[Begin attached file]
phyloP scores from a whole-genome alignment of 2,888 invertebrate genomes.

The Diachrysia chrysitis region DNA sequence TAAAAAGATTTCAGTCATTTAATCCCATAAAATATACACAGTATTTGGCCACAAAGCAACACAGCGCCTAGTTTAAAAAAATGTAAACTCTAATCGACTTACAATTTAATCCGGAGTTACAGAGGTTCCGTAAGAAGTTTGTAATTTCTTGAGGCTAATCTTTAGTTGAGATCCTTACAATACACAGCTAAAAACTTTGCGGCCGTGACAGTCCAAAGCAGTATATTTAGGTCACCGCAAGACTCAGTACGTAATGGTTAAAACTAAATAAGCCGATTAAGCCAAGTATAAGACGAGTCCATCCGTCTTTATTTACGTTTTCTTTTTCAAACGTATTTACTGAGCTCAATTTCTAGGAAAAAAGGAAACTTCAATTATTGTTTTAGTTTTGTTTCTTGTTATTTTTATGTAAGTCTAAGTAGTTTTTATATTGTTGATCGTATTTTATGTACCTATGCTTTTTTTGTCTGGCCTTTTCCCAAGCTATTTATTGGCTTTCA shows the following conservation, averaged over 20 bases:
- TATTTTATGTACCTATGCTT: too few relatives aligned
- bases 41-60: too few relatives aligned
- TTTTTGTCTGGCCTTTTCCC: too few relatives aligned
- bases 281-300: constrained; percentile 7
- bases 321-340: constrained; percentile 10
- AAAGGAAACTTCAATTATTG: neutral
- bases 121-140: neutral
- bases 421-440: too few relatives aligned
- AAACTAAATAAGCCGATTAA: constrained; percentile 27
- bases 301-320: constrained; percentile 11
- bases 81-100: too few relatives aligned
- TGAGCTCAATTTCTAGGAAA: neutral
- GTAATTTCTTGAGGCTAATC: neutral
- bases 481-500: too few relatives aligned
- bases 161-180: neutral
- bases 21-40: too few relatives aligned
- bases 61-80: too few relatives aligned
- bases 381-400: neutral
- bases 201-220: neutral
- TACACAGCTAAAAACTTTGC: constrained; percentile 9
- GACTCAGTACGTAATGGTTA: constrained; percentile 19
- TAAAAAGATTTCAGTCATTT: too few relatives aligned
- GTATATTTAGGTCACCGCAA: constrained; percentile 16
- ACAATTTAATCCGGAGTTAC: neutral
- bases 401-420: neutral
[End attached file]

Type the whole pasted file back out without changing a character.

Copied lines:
phyloP scores from a whole-genome alignment of 2,888 invertebrate genomes.

The Diachrysia chrysitis region DNA sequence TAAAAAGATTTCAGTCATTTAATCCCATAAAATATACACAGTATTTGGCCACAAAGCAACACAGCGCCTAGTTTAAAAAAATGTAAACTCTAATCGACTTACAATTTAATCCGGAGTTACAGAGGTTCCGTAAGAAGTTTGTAATTTCTTGAGGCTAATCTTTAGTTGAGATCCTTACAATACACAGCTAAAAACTTTGCGGCCGTGACAGTCCAAAGCAGTATATTTAGGTCACCGCAAGACTCAGTACGTAATGGTTAAAACTAAATAAGCCGATTAAGCCAAGTATAAGACGAGTCCATCCGTCTTTATTTACGTTTTCTTTTTCAAACGTATTTACTGAGCTCAATTTCTAGGAAAAAAGGAAACTTCAATTATTGTTTTAGTTTTGTTTCTTGTTATTTTTATGTAAGTCTAAGTAGTTTTTATATTGTTGATCGTATTTTATGTACCTATGCTTTTTTTGTCTGGCCTTTTCCCAAGCTATTTATTGGCTTTCA shows the following conservation, averaged over 20 bases:
- TATTTTATGTACCTATGCTT: too few relatives aligned
- bases 41-60: too few relatives aligned
- TTTTTGTCTGGCCTTTTCCC: too few relatives aligned
- bases 281-300: constrained; percentile 7
- bases 321-340: constrained; percentile 10
- AAAGGAAACTTCAATTATTG: neutral
- bases 121-140: neutral
- bases 421-440: too few relatives aligned
- AAACTAAATAAGCCGATTAA: constrained; percentile 27
- bases 301-320: constrained; percentile 11
- bases 81-100: too few relatives aligned
- TGAGCTCAATTTCTAGGAAA: neutral
- GTAATTTCTTGAGGCTAATC: neutral
- bases 481-500: too few relatives aligned
- bases 161-180: neutral
- bases 21-40: too few relatives aligned
- bases 61-80: too few relatives aligned
- bases 381-400: neutral
- bases 201-220: neutral
- TACACAGCTAAAAACTTTGC: constrained; percentile 9
- GACTCAGTACGTAATGGTTA: constrained; percentile 19
- TAAAAAGATTTCAGTCATTT: too few relatives aligned
- GTATATTTAGGTCACCGCAA: constrained; percentile 16
- ACAATTTAATCCGGAGTTAC: neutral
- bases 401-420: neutral